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Photo courtesy of Sotheby's Auction Page

Step into Freddie Mercury’s personal world for one month only at London’s Sotheby’s

Freddie Mercury: A World of His Own : 4 August–5 September 2023

Sotheby’s London, 34-35 New Bond St, London W1S 2RP

Exhibition free & open to the public, no booking required

This summer, Sotheby’s New Bond Street galleries have been transformed with a month-long building takeover with an exhibition featuring the collection which has remained at Freddie’s beloved home, Garden Lodge, for over three decades. In addition, there will be pop-up shops and restaurants inspired by Freddie himself.

This vast collection of more than 1400 items of the singer’s personal belongings had been left to Mercury’s close friend Mary Austin and remained undisturbed in his west London mansion for 30 years since his death in 1991. These include his flamboyant stage costumes, handwritten drafts of “Bohemian Rhapsody” and the baby grand piano he used to compose Queen’s greatest hits. The entire collection will be sold at Sotheby’s in a series of auctions in September.

More background on his collection can be seen in a video interview with his personal assistant for the last 11 years here.

The collection also includes Mercury’s art collection, featuring works by Pablo Picasso, Salvador Dali and Marc Chagall, as well as his eclectic antique furniture and numerous cat figurines.

I like to be surrounded by splendid things. I want to lead a Victorian life, surrounded by exquisite clutter.

Freddie Mercury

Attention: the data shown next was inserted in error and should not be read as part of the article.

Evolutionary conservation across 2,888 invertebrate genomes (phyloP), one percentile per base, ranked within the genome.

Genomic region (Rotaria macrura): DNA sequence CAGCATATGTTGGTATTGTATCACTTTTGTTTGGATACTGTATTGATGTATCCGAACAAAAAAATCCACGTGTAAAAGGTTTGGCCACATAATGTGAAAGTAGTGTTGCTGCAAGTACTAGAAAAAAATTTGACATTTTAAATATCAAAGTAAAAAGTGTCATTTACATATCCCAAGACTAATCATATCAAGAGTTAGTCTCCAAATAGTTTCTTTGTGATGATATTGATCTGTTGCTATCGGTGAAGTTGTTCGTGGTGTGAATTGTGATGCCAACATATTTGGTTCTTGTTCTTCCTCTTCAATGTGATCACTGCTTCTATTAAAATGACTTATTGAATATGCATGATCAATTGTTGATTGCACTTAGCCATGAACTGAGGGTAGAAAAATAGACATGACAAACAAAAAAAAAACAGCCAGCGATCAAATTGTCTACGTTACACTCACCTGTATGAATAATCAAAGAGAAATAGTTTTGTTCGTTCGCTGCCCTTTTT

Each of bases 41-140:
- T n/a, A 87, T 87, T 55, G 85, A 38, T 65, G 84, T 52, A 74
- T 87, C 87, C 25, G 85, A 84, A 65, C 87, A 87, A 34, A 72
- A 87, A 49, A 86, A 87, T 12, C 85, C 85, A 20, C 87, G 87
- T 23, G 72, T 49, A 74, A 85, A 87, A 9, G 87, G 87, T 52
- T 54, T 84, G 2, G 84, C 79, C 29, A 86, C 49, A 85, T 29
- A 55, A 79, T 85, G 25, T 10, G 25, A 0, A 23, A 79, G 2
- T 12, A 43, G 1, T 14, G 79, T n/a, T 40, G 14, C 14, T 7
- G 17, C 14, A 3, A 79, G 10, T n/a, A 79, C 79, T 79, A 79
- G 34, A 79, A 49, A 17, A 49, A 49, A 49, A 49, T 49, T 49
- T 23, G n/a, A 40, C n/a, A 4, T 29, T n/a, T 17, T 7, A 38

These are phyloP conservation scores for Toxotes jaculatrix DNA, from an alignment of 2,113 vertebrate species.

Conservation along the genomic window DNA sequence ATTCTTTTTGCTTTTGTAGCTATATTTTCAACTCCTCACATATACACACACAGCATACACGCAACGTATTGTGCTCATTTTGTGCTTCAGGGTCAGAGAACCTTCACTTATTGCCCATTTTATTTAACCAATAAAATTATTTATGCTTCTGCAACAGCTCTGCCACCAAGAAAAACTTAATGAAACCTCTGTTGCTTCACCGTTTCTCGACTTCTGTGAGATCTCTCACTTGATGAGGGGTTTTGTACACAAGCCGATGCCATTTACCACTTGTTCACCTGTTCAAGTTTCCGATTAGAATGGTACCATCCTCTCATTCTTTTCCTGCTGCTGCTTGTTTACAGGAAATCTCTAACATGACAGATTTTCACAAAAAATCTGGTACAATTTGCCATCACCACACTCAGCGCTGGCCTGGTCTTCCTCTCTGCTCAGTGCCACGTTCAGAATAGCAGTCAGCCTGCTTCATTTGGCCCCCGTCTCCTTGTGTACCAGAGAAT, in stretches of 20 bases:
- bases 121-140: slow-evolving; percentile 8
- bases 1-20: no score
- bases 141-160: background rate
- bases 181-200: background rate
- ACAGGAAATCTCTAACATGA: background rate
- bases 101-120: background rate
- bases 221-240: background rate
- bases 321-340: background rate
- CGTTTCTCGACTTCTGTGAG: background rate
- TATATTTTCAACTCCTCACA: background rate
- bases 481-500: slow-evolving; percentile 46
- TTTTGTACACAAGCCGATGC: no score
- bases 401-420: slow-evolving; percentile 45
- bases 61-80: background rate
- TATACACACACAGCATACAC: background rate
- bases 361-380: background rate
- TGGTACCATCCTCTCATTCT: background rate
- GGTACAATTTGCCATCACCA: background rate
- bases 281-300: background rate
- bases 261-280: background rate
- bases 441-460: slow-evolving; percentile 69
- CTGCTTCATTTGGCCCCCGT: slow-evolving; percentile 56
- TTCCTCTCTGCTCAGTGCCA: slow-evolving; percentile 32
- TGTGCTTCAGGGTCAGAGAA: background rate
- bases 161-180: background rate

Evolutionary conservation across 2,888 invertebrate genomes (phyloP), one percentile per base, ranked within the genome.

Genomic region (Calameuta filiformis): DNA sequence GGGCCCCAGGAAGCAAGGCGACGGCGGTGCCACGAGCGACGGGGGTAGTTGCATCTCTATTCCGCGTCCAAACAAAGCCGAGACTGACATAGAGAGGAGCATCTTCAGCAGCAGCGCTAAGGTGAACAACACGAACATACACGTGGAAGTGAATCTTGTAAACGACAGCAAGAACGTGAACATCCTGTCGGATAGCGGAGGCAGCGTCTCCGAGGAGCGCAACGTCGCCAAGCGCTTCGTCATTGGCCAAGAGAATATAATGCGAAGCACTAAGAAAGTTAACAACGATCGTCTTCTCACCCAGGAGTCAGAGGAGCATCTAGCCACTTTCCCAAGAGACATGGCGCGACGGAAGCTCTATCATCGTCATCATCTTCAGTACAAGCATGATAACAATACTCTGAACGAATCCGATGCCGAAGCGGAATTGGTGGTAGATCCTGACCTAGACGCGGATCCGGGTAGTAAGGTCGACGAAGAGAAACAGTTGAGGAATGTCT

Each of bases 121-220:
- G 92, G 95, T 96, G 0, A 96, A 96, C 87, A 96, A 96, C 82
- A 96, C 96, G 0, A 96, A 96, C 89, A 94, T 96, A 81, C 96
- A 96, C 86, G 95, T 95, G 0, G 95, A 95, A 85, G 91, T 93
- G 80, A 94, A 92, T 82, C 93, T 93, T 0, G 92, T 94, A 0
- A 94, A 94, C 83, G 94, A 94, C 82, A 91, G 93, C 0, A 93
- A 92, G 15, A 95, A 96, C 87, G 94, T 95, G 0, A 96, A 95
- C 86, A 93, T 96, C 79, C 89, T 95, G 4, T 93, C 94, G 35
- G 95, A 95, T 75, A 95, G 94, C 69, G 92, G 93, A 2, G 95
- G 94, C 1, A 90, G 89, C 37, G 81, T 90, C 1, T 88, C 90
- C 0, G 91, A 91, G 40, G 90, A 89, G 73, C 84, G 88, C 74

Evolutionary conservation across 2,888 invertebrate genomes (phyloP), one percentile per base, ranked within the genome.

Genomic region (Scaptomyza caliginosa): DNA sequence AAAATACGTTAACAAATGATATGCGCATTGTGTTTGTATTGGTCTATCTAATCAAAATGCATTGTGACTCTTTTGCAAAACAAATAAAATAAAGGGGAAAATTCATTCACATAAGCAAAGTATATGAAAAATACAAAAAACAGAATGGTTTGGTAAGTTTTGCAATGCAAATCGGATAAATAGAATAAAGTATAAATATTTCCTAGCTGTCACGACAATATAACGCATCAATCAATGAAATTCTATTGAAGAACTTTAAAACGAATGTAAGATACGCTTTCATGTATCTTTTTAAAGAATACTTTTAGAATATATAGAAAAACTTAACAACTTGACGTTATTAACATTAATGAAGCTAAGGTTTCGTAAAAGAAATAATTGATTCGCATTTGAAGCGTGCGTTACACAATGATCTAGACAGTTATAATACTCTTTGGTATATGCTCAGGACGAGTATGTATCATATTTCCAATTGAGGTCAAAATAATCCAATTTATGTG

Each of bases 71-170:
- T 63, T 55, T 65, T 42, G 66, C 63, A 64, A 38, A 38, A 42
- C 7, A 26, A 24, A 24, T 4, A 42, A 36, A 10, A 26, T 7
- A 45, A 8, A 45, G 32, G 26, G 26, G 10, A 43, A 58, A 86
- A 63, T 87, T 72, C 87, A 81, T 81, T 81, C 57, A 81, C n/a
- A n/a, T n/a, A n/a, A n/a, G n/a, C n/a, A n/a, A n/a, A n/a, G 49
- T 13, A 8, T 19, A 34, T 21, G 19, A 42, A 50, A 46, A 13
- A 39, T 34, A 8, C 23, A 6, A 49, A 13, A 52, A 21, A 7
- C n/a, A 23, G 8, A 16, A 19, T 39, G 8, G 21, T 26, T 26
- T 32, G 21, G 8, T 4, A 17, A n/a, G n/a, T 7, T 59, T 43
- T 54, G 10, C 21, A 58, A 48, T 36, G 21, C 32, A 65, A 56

Many of the highlights conveyed Mercury’s love of theatre and showmanship. There were his dazzling sequinned, skin-tight catsuits, leather jackets and the lavish red cape and crown he wore on his last Queen performance in 1986, as well as his collection of Japanese silk kimonos.

Other items were more personal and intimate, including a school book with the singer’s name, Fred Bulsara, dating from the 1960s when he had just arrived in the U.K. with his family from Zanzibar. Visitors could study Mercury’s detailed dinner party seating plans and menus, as well as handwritten invitations to his famous birthday bashes — including one dated 1977 that instructed guests to “Dress to Kill!”

Among the hundreds of Mercury’s personal treasures were previously unseen working drafts of hits “Don’t Stop Me Now,” “We Are the Champions” and ”Somebody to Love.” “We have here working lyrics for pretty much every song that Freddie Mercury wrote through the 1970s,” said Gabriel Heaton, a specialist at the auction house. “We’ve got extensive working drafts that really showed how songs developed, how they changed, how they took shape in the most wonderful way.”

The handwritten draft of “Bohemian Rhapsody” — which shows that Mercury experimented with naming the song “Mongolian Rhapsody” before crossing it out — is expected to fetch 800,000 to 1.2 million pounds ($1 million to $1.5 million.)

For more information go to Sotheby’s Auction House website here.